The title fight took on a rinse-and-repeat feel from there. Velasquez threw combinations, shot for takedowns and generally kept dos Santos on his heels. Even when the Brazilian was able to land a blow of his own, fatigue had robbed his punches of much of their sting. The statistics produced that night remain mind-boggling. Velasquez landed a whopping 111 significant strikes while also successfully executing 11 takedowns in 33 attempts. Thanks to sheer persistence and a seemingly bottomless gas tank, Velasquez put a beatdown on dos Santos the likes of which we had never seen. The overall offensive output generated by Velasquez that night would likely exhaust any other heavyweight who attempted to duplicate its execution.

Barring injury, dos Santos faces a monumental task in Houston. To say he needs to improve his takedown defense would be inaccurate. Dos Santos has good hips and balance, and prior to UFC 155, he had only between taken down twice in the Octagon. The fact that he thwarted 22 Velasquez tries is remarkable in itself. Too often, however, the Team Nogueira product was caught moving straight backward rather than using angles or circling. Usually, that worked well, as he has been able to use his in-and-out movement to his advantage. Against Velasquez, however, he was rarely able to fully commit to his punches, and his generally outstanding work to the body was kept to a minimum. Dos Santos will have to take better advantage of countering opportunities, whether it comes from a telegraphed shot or a lunging Velasquez strike. Granted, those are few and far between, but they do tend to surface on occasion.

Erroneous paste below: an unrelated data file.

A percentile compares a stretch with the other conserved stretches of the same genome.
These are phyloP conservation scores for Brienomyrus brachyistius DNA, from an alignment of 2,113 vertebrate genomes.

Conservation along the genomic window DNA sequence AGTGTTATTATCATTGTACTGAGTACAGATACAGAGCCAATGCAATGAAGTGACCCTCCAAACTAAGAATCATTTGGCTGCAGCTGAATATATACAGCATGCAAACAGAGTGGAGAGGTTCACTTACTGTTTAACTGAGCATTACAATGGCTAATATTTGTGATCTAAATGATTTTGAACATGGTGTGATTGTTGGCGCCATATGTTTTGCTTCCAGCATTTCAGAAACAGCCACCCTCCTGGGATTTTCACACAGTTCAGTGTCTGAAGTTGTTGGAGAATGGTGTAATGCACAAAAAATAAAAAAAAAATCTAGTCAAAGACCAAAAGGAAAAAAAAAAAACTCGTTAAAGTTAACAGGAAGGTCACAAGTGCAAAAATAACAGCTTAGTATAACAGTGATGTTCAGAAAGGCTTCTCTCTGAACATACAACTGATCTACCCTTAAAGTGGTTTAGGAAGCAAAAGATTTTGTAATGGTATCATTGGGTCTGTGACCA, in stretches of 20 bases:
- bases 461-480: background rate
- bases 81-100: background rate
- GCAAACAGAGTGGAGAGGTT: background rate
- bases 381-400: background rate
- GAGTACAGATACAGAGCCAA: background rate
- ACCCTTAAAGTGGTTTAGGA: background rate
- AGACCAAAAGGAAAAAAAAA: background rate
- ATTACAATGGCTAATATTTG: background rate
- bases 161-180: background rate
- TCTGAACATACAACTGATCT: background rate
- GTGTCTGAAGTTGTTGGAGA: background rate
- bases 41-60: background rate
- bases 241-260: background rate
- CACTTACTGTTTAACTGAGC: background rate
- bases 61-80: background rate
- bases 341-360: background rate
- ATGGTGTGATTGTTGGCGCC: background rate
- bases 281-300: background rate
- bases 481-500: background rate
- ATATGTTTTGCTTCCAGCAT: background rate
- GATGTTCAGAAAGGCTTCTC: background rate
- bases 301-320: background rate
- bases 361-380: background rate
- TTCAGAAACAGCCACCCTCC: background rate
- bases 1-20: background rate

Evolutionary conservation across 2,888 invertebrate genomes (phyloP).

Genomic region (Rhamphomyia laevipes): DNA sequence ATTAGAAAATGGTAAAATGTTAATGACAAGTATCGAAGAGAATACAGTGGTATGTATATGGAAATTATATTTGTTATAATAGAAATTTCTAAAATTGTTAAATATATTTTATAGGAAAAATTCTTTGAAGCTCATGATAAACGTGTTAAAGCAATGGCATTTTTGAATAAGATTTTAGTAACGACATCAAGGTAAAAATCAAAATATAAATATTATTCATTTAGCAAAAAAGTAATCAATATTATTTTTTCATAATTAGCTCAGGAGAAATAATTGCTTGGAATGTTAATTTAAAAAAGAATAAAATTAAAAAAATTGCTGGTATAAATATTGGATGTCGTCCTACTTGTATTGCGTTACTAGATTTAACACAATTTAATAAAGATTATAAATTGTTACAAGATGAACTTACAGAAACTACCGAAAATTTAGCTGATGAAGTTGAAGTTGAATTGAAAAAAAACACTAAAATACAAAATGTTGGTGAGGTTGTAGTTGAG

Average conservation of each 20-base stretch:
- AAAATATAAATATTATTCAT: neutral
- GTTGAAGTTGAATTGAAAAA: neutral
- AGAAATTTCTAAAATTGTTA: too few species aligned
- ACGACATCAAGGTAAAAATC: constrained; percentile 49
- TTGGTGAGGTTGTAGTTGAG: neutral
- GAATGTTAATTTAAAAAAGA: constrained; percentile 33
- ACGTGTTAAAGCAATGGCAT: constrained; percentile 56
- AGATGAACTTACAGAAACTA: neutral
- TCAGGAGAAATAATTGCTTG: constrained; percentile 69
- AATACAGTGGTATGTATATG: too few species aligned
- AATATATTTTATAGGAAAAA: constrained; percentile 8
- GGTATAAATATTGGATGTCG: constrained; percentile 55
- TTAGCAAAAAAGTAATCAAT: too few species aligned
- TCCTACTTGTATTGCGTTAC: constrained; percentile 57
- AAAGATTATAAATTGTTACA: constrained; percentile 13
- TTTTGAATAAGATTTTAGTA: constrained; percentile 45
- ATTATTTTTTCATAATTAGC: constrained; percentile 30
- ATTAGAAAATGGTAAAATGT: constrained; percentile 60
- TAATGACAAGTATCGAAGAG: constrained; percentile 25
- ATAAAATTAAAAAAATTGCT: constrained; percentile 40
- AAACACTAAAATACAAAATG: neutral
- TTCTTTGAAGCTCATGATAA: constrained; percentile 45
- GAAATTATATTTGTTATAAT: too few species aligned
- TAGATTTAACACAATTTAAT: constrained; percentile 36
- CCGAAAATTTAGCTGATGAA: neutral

Velasquez’s ability to get the single-leg and either score the takedown or force dos Santos to fight in close quarters with his back against the cage was a big part of his success. As well as Velasquez executed his game plan last time, it would be careless not to acknowledge the fact that it only takes one well-timed blow to turn the tide of a fight, and dos Santos is as equipped as anybody to make that happen. Better use of his jab this time around could serve him well to set up more damaging strikes.

The Pick: A short fight likely means dos Santos has found an opening to counter or hurt Velasquez with a combination. A longer time in the Octagon forecasts a fatigued challenger, with Velasquez imposing his will much the way he did at UFC 155. Velasquez is far from a one-dimensional wrestler, making it difficult to pick against him based on his previous effort against dos Santos. The champion retains his title by late TKO or decision.